David Crockett is a Professor in the Department of Marketing, Darla Moore School of Business, University of South Carolina. David’s primary research interest is in sociological aspects of consumer behavior, particularly the consequences of social inequality. His research investigates the creation, manifestation, and resolution of class, gender and racial inequality in the marketplace and addresses consumer, managerial and public policy initiatives designed to alleviate inequality. David is an associate editor of the Journal of Consumer Research and Consumption, Markets & Culture. His research has been published in the Journal of Consumer Research, the Journal of Public Policy & Marketing, the Journal of Business Research, the Journal of Consumer Culture, the Journal of Research for Consumers, the American Marketing Science Review, the Journal of Macromarketing, and Preventive Medicine.

Amber Epp is an Associate Professor of Marketing and Wilbur Dickson-Bascom Professor in Business at the University of Wisconsin-Madison’s School of Business. Amber’s research advances an interdisciplinary perspective of the relationship between family and the marketplace. In particular, she studies what products, brands, or services mean to families; how families derive value from brand uses and experiences; how families’ choices facilitate or hinder collective goals; and how families evaluate and make sense of their choices within the broader context of family life. Her work has been published in the Journal of Consumer Research and the Journal of Marketing, and she has co-authored book chapters on qualitative data analysis, family consumption behavior, and assemblage theory. Amber’s dissertation received the inaugural Sidney J. Levy Award for outstanding Consumer Culture Theory research, and her research has been funded by the Marketing Science Institute

Sunaina Schultz is a consultant advising companies like Microsoft, Facebook, General Mills, Starbucks, Warner Brothers, and Intermountain Healthcare. She received her MBA and PhD from the University of Wisconsin-Madison. Her work spans academic, public health, and corporate contexts and focuses on the study of consumption and its pervasive impact on power, identity, and well-being. Whether building theory in academia or constructing actionable insights in industry, Sunaina adopts a socio-cultural approach to research—systematically connecting individual-level meaning and experience to cultural processes and structure. Her work is published in the Journal of Consumer Research and Journal of Public Policy and Marketing.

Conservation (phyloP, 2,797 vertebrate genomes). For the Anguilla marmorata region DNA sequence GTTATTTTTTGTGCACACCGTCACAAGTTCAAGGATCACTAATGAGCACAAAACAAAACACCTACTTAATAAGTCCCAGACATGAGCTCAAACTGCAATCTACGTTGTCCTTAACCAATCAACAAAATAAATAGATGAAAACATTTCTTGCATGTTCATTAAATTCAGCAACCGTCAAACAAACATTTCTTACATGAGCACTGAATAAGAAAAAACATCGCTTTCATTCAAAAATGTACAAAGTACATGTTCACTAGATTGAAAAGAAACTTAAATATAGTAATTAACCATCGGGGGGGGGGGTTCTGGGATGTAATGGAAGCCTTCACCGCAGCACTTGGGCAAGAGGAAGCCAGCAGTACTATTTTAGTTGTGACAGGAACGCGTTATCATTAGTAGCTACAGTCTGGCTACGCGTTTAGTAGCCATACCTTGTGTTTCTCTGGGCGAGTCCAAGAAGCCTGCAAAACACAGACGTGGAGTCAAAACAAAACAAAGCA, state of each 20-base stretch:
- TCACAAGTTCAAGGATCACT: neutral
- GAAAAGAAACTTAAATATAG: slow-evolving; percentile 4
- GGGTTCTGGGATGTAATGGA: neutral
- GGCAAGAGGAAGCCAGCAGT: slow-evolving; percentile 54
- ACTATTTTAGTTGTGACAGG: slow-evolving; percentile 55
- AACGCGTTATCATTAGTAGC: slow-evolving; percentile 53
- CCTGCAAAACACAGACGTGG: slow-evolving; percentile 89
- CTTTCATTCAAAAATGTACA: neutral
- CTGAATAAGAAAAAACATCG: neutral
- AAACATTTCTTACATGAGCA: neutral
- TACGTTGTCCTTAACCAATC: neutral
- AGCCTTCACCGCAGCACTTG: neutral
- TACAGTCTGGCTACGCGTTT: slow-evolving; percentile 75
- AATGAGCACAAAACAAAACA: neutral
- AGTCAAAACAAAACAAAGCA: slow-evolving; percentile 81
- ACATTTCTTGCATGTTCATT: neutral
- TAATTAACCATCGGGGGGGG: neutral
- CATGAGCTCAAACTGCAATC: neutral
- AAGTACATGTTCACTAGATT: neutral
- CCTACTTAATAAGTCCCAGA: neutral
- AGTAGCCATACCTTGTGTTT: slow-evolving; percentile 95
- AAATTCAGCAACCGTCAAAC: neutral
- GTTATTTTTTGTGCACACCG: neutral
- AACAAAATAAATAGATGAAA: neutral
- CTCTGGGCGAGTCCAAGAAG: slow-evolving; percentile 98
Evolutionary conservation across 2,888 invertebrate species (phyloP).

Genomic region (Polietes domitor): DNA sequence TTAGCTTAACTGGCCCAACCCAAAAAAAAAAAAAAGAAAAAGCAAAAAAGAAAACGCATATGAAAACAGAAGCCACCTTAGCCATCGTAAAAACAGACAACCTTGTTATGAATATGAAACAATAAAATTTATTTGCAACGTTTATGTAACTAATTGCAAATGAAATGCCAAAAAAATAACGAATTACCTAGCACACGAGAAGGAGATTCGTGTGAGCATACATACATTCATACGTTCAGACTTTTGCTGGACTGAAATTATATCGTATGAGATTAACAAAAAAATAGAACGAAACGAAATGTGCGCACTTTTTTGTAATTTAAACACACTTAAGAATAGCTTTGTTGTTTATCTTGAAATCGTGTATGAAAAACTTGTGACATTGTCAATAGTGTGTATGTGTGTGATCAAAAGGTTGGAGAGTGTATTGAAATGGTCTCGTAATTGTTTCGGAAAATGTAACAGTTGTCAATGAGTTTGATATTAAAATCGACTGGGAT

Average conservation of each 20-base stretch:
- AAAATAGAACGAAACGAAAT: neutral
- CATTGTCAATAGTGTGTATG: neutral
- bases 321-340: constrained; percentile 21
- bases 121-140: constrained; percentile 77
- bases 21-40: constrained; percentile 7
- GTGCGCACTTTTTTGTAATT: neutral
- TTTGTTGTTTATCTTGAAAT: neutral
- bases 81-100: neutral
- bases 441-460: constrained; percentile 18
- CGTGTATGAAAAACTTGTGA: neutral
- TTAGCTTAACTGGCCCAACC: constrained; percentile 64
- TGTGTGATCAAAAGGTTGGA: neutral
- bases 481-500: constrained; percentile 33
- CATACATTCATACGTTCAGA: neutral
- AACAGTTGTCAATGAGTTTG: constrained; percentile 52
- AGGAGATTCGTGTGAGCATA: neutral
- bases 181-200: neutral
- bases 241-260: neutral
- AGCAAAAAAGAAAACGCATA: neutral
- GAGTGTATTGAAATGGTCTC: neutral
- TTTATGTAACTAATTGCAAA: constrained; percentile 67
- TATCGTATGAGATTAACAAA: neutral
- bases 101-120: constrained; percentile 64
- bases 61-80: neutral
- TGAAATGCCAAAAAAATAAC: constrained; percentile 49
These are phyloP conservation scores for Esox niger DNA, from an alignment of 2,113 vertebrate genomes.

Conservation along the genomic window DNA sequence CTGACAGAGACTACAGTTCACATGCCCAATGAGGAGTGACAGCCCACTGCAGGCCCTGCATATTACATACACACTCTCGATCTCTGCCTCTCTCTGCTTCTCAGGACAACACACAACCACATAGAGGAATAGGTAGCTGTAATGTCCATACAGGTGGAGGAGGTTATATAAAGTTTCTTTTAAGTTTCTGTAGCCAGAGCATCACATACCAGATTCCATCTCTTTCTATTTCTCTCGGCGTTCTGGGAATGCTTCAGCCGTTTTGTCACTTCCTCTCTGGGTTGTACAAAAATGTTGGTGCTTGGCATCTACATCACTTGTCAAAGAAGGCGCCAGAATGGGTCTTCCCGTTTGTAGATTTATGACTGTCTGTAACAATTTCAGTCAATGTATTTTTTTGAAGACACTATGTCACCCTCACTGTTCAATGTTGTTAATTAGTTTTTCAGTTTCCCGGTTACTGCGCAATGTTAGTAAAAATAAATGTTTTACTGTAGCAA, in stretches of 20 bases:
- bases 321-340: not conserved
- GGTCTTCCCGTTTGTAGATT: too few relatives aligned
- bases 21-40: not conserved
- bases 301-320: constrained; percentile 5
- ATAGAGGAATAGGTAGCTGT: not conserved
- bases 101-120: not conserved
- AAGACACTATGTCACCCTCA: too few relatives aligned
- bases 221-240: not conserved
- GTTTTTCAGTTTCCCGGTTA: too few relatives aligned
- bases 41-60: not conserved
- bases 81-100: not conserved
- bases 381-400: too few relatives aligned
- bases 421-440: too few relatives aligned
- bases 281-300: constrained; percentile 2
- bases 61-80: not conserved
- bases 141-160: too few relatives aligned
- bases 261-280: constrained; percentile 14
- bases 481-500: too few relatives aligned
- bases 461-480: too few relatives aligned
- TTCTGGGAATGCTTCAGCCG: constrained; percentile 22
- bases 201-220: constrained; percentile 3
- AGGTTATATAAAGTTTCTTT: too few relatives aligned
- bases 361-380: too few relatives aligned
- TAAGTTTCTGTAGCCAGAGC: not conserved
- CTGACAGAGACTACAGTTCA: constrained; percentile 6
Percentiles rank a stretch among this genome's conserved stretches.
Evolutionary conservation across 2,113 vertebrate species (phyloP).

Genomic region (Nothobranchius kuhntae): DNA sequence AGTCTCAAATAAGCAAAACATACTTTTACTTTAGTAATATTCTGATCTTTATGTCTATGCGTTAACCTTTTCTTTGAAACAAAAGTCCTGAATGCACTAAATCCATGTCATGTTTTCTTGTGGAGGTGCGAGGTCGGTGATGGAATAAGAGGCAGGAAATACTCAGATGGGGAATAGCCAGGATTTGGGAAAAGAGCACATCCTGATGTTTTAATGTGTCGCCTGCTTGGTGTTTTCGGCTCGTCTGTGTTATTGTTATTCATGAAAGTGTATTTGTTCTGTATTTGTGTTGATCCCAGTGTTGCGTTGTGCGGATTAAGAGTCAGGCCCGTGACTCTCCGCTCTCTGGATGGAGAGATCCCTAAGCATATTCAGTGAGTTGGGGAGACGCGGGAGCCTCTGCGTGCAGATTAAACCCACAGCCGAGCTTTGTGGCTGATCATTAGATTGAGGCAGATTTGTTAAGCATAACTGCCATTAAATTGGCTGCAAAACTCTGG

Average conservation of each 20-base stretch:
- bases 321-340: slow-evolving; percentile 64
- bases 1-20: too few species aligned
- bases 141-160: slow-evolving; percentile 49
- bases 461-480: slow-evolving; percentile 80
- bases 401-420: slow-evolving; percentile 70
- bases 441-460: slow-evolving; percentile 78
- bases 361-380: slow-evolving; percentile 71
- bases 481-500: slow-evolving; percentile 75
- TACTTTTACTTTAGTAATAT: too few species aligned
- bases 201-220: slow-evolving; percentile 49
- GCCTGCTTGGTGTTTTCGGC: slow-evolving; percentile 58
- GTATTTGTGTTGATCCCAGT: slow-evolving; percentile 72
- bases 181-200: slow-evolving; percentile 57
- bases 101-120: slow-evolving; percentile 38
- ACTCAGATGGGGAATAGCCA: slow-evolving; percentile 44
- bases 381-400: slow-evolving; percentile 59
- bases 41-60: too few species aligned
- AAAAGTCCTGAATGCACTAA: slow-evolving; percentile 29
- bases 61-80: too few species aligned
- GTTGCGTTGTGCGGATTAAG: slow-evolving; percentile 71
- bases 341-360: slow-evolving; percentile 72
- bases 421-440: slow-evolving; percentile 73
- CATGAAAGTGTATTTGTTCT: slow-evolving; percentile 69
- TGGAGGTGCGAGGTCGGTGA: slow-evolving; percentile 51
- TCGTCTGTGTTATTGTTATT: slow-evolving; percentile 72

Craig J. Thompson is the Churchill Professor of Marketing at the University of Wisconsin-Madison. Craig’s research addresses the socio-cultural shaping of consumer identities, with an emphasis on social class and gender. He has published in a wide range of marketing, consumer research, and sociological journals. He is co-author of the book The Phenomenology of Everyday Life, and co-editor of Sustainable Lifestyles and the Quest for Plenitude: Case Studies of the New Economy and Consumer Culture Theory. Craig is the president of the Consumer Culture Theory Consortium. In 2014, he received the Society for Marketing Advances’ Distinguished Marketing Scholar Award. In 2017, he was named a fellow of the Association of Consumer Research.